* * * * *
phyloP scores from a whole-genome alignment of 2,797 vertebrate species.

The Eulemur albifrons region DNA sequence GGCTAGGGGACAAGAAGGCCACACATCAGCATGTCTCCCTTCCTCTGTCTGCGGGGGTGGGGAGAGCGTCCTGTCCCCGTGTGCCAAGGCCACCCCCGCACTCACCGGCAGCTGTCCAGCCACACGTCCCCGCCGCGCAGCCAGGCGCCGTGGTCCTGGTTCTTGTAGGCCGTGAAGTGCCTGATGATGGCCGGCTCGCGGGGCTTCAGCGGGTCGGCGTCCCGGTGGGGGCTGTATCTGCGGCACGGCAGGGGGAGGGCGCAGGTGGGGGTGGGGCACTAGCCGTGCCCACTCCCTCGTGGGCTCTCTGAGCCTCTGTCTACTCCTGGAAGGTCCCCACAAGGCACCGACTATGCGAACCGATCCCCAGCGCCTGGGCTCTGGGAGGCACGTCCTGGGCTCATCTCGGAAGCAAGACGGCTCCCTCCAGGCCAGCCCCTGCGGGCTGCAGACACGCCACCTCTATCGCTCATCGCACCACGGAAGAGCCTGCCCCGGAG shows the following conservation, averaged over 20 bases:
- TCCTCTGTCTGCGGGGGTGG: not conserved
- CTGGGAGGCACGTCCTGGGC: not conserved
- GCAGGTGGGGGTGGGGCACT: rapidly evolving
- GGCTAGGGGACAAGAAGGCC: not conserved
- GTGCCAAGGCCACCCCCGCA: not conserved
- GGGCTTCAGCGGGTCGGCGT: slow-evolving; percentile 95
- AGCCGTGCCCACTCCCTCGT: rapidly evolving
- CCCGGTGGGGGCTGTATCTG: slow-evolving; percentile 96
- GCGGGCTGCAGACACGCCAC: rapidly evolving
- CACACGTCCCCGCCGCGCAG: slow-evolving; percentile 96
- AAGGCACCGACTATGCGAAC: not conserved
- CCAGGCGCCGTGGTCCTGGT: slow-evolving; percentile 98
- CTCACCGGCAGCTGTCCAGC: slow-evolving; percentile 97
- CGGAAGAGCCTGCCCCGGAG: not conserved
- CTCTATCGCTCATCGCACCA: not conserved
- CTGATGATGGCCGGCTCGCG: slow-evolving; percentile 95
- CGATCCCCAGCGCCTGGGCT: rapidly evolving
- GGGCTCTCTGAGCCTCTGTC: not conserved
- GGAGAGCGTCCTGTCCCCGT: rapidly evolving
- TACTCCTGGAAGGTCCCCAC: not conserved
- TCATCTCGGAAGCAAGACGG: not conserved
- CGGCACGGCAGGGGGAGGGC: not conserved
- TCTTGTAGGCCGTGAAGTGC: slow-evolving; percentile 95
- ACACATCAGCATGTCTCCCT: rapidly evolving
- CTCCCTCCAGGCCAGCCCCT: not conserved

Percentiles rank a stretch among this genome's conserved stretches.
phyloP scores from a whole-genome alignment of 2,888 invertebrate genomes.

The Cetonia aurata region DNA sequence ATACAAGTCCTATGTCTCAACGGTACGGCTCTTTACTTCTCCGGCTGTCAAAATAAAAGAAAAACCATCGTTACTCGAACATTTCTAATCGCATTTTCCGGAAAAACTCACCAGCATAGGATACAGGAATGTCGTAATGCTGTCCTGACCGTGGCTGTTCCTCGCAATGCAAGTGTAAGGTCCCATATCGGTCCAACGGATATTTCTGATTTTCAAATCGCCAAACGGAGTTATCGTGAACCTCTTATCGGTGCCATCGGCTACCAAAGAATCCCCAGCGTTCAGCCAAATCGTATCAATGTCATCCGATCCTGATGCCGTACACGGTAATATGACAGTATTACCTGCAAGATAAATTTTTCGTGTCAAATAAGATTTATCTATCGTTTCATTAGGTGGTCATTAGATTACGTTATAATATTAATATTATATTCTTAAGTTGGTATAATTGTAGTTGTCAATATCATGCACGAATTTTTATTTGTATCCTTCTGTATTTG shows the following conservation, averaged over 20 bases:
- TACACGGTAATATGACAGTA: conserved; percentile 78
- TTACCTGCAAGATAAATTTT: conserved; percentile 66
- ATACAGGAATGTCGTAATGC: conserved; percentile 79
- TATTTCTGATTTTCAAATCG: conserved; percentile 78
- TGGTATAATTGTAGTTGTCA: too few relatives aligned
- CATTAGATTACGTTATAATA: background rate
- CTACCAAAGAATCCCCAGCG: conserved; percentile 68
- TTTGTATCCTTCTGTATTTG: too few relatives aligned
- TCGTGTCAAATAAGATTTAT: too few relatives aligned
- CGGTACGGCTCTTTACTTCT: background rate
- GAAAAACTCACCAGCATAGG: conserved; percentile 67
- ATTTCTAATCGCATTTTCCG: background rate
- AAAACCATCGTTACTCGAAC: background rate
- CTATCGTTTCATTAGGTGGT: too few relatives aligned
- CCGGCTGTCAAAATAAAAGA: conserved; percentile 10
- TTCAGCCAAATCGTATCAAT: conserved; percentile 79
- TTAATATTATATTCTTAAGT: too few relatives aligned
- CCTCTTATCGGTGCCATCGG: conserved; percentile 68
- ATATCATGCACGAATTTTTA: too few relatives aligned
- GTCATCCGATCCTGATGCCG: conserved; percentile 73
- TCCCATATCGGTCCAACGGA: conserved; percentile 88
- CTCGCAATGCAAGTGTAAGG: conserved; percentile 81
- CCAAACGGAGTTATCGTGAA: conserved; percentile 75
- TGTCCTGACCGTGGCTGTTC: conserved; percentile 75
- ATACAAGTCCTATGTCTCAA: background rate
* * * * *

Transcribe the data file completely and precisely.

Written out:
phyloP scores from a whole-genome alignment of 2,797 vertebrate species.

The Eulemur albifrons region DNA sequence GGCTAGGGGACAAGAAGGCCACACATCAGCATGTCTCCCTTCCTCTGTCTGCGGGGGTGGGGAGAGCGTCCTGTCCCCGTGTGCCAAGGCCACCCCCGCACTCACCGGCAGCTGTCCAGCCACACGTCCCCGCCGCGCAGCCAGGCGCCGTGGTCCTGGTTCTTGTAGGCCGTGAAGTGCCTGATGATGGCCGGCTCGCGGGGCTTCAGCGGGTCGGCGTCCCGGTGGGGGCTGTATCTGCGGCACGGCAGGGGGAGGGCGCAGGTGGGGGTGGGGCACTAGCCGTGCCCACTCCCTCGTGGGCTCTCTGAGCCTCTGTCTACTCCTGGAAGGTCCCCACAAGGCACCGACTATGCGAACCGATCCCCAGCGCCTGGGCTCTGGGAGGCACGTCCTGGGCTCATCTCGGAAGCAAGACGGCTCCCTCCAGGCCAGCCCCTGCGGGCTGCAGACACGCCACCTCTATCGCTCATCGCACCACGGAAGAGCCTGCCCCGGAG shows the following conservation, averaged over 20 bases:
- TCCTCTGTCTGCGGGGGTGG: not conserved
- CTGGGAGGCACGTCCTGGGC: not conserved
- GCAGGTGGGGGTGGGGCACT: rapidly evolving
- GGCTAGGGGACAAGAAGGCC: not conserved
- GTGCCAAGGCCACCCCCGCA: not conserved
- GGGCTTCAGCGGGTCGGCGT: slow-evolving; percentile 95
- AGCCGTGCCCACTCCCTCGT: rapidly evolving
- CCCGGTGGGGGCTGTATCTG: slow-evolving; percentile 96
- GCGGGCTGCAGACACGCCAC: rapidly evolving
- CACACGTCCCCGCCGCGCAG: slow-evolving; percentile 96
- AAGGCACCGACTATGCGAAC: not conserved
- CCAGGCGCCGTGGTCCTGGT: slow-evolving; percentile 98
- CTCACCGGCAGCTGTCCAGC: slow-evolving; percentile 97
- CGGAAGAGCCTGCCCCGGAG: not conserved
- CTCTATCGCTCATCGCACCA: not conserved
- CTGATGATGGCCGGCTCGCG: slow-evolving; percentile 95
- CGATCCCCAGCGCCTGGGCT: rapidly evolving
- GGGCTCTCTGAGCCTCTGTC: not conserved
- GGAGAGCGTCCTGTCCCCGT: rapidly evolving
- TACTCCTGGAAGGTCCCCAC: not conserved
- TCATCTCGGAAGCAAGACGG: not conserved
- CGGCACGGCAGGGGGAGGGC: not conserved
- TCTTGTAGGCCGTGAAGTGC: slow-evolving; percentile 95
- ACACATCAGCATGTCTCCCT: rapidly evolving
- CTCCCTCCAGGCCAGCCCCT: not conserved

Percentiles rank a stretch among this genome's conserved stretches.
phyloP scores from a whole-genome alignment of 2,888 invertebrate genomes.

The Cetonia aurata region DNA sequence ATACAAGTCCTATGTCTCAACGGTACGGCTCTTTACTTCTCCGGCTGTCAAAATAAAAGAAAAACCATCGTTACTCGAACATTTCTAATCGCATTTTCCGGAAAAACTCACCAGCATAGGATACAGGAATGTCGTAATGCTGTCCTGACCGTGGCTGTTCCTCGCAATGCAAGTGTAAGGTCCCATATCGGTCCAACGGATATTTCTGATTTTCAAATCGCCAAACGGAGTTATCGTGAACCTCTTATCGGTGCCATCGGCTACCAAAGAATCCCCAGCGTTCAGCCAAATCGTATCAATGTCATCCGATCCTGATGCCGTACACGGTAATATGACAGTATTACCTGCAAGATAAATTTTTCGTGTCAAATAAGATTTATCTATCGTTTCATTAGGTGGTCATTAGATTACGTTATAATATTAATATTATATTCTTAAGTTGGTATAATTGTAGTTGTCAATATCATGCACGAATTTTTATTTGTATCCTTCTGTATTTG shows the following conservation, averaged over 20 bases:
- TACACGGTAATATGACAGTA: conserved; percentile 78
- TTACCTGCAAGATAAATTTT: conserved; percentile 66
- ATACAGGAATGTCGTAATGC: conserved; percentile 79
- TATTTCTGATTTTCAAATCG: conserved; percentile 78
- TGGTATAATTGTAGTTGTCA: too few relatives aligned
- CATTAGATTACGTTATAATA: background rate
- CTACCAAAGAATCCCCAGCG: conserved; percentile 68
- TTTGTATCCTTCTGTATTTG: too few relatives aligned
- TCGTGTCAAATAAGATTTAT: too few relatives aligned
- CGGTACGGCTCTTTACTTCT: background rate
- GAAAAACTCACCAGCATAGG: conserved; percentile 67
- ATTTCTAATCGCATTTTCCG: background rate
- AAAACCATCGTTACTCGAAC: background rate
- CTATCGTTTCATTAGGTGGT: too few relatives aligned
- CCGGCTGTCAAAATAAAAGA: conserved; percentile 10
- TTCAGCCAAATCGTATCAAT: conserved; percentile 79
- TTAATATTATATTCTTAAGT: too few relatives aligned
- CCTCTTATCGGTGCCATCGG: conserved; percentile 68
- ATATCATGCACGAATTTTTA: too few relatives aligned
- GTCATCCGATCCTGATGCCG: conserved; percentile 73
- TCCCATATCGGTCCAACGGA: conserved; percentile 88
- CTCGCAATGCAAGTGTAAGG: conserved; percentile 81
- CCAAACGGAGTTATCGTGAA: conserved; percentile 75
- TGTCCTGACCGTGGCTGTTC: conserved; percentile 75
- ATACAAGTCCTATGTCTCAA: background rate